Family Fight For Family
Sharing a great story of a great family
Gabby is one of those people that lights up a room the second she walks through the doors. Her personality and her smile truly define beauty. More admirably, Gabby kept that confidence through one of the most challenging self-image times of her life: Vitiligo.
As a toddler, Gabby was diagnosed with Vitiligo, a skin condition by which the cells that produce melanin (skin pigmentation) die. Quickly, white blotches started growing all over her body: her eyes, her legs, her stomach, her arms, everywhere. Vitiligo is incurable; selfies, family portraits, and driver's licenses are all constant reminders of the disease that marks a person's appearance and first impression for their entire lives.
Gabby, by the grace of God, was one of the few who successfully completed treatment. Different creams, lasers, and lifestyle changes that prove ineffective for most, worked for Gabs. Most importantly, her family was there. Brandon is her older brother, Bradley is her younger brother, and Aly is her best friend. Together, they helped build a network of love that reminded Gabby she was more than the blotches on her skin.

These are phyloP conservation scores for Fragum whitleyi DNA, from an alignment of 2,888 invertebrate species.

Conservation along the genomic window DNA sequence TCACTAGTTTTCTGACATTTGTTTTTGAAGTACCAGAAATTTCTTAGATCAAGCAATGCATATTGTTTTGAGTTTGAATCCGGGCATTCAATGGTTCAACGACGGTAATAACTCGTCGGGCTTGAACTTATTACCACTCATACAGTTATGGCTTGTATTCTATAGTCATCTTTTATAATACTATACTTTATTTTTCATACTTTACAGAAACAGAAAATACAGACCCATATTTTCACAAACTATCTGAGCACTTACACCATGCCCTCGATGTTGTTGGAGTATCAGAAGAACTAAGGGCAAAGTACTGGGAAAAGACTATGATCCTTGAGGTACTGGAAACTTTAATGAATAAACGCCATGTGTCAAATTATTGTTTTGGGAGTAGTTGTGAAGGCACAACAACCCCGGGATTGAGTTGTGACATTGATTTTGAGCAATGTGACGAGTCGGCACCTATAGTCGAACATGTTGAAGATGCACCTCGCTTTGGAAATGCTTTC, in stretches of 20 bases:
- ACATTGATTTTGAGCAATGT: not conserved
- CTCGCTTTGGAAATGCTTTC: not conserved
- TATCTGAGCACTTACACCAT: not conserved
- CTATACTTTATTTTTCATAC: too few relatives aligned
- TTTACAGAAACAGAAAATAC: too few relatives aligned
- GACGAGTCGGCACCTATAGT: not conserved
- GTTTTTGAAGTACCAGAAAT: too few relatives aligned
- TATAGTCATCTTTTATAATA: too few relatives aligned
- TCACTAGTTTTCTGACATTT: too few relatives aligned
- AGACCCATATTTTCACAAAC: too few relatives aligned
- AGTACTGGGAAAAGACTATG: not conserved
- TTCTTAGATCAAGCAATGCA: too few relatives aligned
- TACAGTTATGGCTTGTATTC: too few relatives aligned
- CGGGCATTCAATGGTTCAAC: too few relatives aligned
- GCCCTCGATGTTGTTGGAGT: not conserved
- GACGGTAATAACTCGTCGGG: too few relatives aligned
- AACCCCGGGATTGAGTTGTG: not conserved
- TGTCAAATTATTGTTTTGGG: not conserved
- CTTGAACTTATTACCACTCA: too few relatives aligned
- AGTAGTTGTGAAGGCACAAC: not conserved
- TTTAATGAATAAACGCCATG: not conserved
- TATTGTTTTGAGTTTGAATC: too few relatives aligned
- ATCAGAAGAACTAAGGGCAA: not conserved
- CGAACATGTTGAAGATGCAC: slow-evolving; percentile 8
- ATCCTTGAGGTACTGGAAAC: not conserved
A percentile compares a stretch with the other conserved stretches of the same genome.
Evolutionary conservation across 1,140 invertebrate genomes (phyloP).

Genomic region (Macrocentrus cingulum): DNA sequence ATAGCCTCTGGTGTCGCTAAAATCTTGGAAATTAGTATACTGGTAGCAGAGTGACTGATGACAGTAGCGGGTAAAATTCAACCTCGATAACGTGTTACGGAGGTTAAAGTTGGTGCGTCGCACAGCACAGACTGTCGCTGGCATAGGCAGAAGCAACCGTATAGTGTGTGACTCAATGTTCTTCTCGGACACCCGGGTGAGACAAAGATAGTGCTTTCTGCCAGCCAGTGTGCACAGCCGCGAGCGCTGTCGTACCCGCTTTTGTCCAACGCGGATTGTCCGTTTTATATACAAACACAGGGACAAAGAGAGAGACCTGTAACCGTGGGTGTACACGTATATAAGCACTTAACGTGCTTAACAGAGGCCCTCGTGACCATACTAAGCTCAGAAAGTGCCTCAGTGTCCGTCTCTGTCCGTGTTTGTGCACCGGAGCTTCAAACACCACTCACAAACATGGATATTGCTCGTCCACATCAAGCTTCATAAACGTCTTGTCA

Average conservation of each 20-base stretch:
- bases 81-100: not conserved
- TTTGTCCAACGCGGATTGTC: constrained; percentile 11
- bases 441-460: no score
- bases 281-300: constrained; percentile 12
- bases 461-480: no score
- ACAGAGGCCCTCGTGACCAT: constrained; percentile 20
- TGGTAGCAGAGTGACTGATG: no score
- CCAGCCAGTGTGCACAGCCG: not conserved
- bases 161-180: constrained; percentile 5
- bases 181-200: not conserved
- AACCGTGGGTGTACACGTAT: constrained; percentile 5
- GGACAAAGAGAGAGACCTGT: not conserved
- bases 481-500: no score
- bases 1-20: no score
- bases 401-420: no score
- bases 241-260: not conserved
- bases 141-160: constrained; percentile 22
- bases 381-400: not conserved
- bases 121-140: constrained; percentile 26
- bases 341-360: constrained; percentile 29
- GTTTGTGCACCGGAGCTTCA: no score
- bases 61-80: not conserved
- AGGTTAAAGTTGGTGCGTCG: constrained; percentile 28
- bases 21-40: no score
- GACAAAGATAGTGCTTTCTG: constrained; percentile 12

Now, we (Gabby, Brandon, Bradley, and Aly) fight to end Vitiligo because family fights for family.
Support family fight at #WeFightVitiligo
I support the petition to designate June 25 as Vitiligo World Day and save millions of people worldwide from social isolation and persecution.
What is coming?
NY Vitiligo Community Meeting in September
Our next meeting will be on Thursday, September 21st, at 7PM - 8:30PM on the 11th floor of NYU's Ambulatory Care Center at 240 East 38th Street, between 2nd and 3rd Av...21 September 2017 19:00, 11th floor of NYU's Ambulatory Car...
Vitiligo Advocacy Day at the US Capitol
Save-the-Date for the much anticipated Vitiligo Advocacy Day at the United States Capitol this fall. As many of you know, the Advocacy Committee of the Global Vitilig...04 October 2017 10:00, Washington, DC
Who is prone to vitiligo?
Vitiligo affects 0.5-2% of the population, and occurs in all races and all social levels. Vitiligo can affect people of all ages, but often starts between the ages of ...
Is there a traditional medicine to treat vitiligo?
During the last decades, new methods of therapeutic research, ethno-botany and ethno-pharmacology and even archeo-pharmacology (PubMed), have been used extensively to ...
Dermaroller® use for vitiligo therapy
A derma-roller is a medical device that looks like a cylindrical shaped drum studded with very fine needles and is produced under several different names. It is used i...
Can a gluten-free diet help with vitiligo?
Gluten is the spongy complex of proteins found in wheat, rye and barley, which puffs up when baked with yeast. It is important to realize there are three different...